- Aust Prescr 2003;26:46-7
- 1 April 2003
- DOI: 10.18773/austprescr.2003.034
Some of the views expressed in the following notes on newly approved products should be regarded as preliminary, as there may have been limited published data at the time of publication, and little experience in Australia of their safety or efficacy. However, the Editorial Executive Committee believes that comments made in good faith at an early stage may still be of value. Before new drugs are prescribed, the Committee believes it is important that more detailed information is obtained from the manufacturer's approved product information, a drug information centre or some other appropriate source.
Cialis (Eli Lilly)
10 mg and 20 mg tablets
Approved indication: erectile dysfunction
Australian Medicines Handbook section 13.3
The treatment of impotence changed when sildenafil was launched in 1998.Over 17 million men have been prescribed sildenafil and in 2001 it generated sales of US$1.5 billion. There is therefore a large potential market for oral treatments of erectile dysfunction.
Although it has a different structure, tadalafil acts in the same way assildenafil. It inhibits the phosphodiesterase type 5 enzyme to reduce the inactivation of cyclic guanosine monophosphate (cGMP). This inhibition helps to maintain the smooth muscle relaxation, in the corpus cavernosum of the penis, which produces an erection. As the production of cGMP requires the release of nitricoxide in response to sexual arousal, tadalafil will have no effect in the absence of sexual stimulation.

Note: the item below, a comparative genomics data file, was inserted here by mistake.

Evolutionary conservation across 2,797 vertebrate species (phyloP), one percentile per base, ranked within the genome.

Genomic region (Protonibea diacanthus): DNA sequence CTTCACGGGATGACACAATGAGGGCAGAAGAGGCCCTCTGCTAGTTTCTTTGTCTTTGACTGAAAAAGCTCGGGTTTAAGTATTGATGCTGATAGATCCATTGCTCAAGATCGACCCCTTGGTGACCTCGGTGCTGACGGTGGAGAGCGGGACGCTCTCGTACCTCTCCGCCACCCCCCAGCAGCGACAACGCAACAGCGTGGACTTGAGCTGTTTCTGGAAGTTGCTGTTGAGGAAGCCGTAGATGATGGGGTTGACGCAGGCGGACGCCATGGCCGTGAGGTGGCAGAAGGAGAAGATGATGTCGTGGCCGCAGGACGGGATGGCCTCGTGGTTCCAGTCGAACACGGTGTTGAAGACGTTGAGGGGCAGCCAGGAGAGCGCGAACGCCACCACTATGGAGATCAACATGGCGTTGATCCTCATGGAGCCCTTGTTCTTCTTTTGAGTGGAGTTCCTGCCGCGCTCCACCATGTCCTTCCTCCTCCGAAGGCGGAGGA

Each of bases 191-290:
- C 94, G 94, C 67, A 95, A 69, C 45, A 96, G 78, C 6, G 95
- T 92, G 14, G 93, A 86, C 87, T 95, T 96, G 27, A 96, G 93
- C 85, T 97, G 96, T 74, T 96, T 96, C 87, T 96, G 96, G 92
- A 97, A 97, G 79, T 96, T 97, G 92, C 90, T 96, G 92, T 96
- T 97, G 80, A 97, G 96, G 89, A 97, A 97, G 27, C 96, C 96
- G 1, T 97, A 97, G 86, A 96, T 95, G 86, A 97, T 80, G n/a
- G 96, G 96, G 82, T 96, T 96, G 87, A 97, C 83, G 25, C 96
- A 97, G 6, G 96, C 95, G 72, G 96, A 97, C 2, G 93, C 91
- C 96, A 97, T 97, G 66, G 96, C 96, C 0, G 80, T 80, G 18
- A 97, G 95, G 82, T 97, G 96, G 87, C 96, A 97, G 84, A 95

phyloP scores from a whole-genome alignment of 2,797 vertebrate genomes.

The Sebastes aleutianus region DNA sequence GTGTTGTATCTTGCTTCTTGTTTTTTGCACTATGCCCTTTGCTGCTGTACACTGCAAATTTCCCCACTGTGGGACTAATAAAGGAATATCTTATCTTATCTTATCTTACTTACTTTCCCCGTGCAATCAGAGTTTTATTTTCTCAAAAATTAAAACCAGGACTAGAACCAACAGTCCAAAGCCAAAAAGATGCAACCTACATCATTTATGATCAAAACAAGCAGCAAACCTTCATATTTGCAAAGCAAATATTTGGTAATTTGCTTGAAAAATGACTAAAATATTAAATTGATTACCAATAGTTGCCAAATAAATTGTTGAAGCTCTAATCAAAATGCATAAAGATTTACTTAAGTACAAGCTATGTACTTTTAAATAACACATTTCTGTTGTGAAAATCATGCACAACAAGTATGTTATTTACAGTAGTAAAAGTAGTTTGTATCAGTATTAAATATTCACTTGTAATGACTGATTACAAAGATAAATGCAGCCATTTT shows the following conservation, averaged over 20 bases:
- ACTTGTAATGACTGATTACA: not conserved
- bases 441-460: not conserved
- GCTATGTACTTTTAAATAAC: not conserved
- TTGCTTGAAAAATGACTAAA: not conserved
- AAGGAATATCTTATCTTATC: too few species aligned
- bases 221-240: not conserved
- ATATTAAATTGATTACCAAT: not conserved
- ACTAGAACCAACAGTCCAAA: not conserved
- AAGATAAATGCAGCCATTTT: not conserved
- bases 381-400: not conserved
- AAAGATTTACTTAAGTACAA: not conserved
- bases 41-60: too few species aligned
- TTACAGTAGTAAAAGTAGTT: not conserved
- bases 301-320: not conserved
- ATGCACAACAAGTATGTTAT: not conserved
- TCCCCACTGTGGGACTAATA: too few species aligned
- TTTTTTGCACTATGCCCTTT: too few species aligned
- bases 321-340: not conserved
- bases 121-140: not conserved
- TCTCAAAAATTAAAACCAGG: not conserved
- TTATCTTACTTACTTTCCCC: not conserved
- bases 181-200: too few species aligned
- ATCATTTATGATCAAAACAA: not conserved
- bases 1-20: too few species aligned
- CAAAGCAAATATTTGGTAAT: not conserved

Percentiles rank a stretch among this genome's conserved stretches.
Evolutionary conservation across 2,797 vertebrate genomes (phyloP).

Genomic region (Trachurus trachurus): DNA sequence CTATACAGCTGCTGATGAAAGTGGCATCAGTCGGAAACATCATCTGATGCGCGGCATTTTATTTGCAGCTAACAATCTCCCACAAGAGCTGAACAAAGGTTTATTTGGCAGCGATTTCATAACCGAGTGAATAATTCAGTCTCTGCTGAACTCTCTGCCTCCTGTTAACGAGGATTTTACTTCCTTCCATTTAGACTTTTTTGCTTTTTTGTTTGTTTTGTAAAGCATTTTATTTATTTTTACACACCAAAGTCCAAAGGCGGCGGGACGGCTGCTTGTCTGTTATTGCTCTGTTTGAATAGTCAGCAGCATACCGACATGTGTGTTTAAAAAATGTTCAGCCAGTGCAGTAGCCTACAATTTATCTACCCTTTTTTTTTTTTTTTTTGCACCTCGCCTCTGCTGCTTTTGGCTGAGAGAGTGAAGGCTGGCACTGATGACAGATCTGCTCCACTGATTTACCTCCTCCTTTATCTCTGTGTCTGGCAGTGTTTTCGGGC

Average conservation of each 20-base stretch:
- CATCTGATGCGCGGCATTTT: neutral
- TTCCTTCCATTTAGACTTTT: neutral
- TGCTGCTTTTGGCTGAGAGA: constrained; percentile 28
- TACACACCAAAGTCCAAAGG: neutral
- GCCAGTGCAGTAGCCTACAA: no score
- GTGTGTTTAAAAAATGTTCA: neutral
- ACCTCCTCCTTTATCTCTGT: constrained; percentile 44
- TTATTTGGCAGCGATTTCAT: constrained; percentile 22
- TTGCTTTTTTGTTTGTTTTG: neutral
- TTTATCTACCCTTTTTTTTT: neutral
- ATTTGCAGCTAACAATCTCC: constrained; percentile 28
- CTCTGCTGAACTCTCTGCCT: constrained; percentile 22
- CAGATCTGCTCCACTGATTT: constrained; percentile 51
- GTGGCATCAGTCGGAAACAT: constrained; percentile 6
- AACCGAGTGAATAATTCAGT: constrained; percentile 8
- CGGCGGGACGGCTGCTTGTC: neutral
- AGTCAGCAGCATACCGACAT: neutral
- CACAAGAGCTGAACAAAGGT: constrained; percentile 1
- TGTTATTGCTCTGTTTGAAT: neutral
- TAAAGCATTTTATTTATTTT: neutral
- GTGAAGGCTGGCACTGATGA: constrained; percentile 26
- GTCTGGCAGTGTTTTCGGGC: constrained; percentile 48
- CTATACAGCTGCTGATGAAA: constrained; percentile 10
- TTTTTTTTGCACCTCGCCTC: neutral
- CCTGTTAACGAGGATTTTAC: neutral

Tadalafil is more slowly absorbed than sildenafil. The median time to the maximum concentration is two hours compared to one hour. In addition, tadalafil has a much longer half-life than sildenafil (17.5 hours versus 4 hours). It can still be effective 36 hours after a dose. Tadalafil is mainly eliminated by metabolism. This metabolism involves cytochrome P450 3A4 so there is a potential for interactions with drugs which inhibit or induce this enzyme.
Few of the clinical trials of tadalafil have been published in full. Overall the efficacy of tadalafil 20 mg for successful sexual intercourse is 75% compared with a placebo response of 32%. The efficacy is likely to be less in patients with diabetes.
Only 1.7% of patients in clinical trials stopped treatment because of adverse events, but 26% had at least one adverse effect. Headache and dyspepsia are the commonest adverse effects. As tadalafil causes vasodilatation it can provoke flushing and falls in blood pressure. It may therefore potentiate the effect of antihypertensive drugs. Tadalafil is contraindicated in patients taking nitrates. As the clinical trials excluded men with unstable cardiovascular disease, tadalafil should not be prescribed for these patients. These contraindications include men with a recent history of stroke, heart failure or myocardial infarction and those with unstable angina or uncontrolled hypertension or arrhythmia.
Although tadalafil is a more potent inhibitor of phosphodiesterase type 5than sildenafil is, the clinical relevance is uncertain. There appear to be no published trials which compare the two drugs or investigate if patients who do not respond to one drug will respond to the other. As tadalafil causes fewer ocular adverse effects it may have a role in patients who have developed abnormal vision while taking sildenafil, however there are no reports of this usage.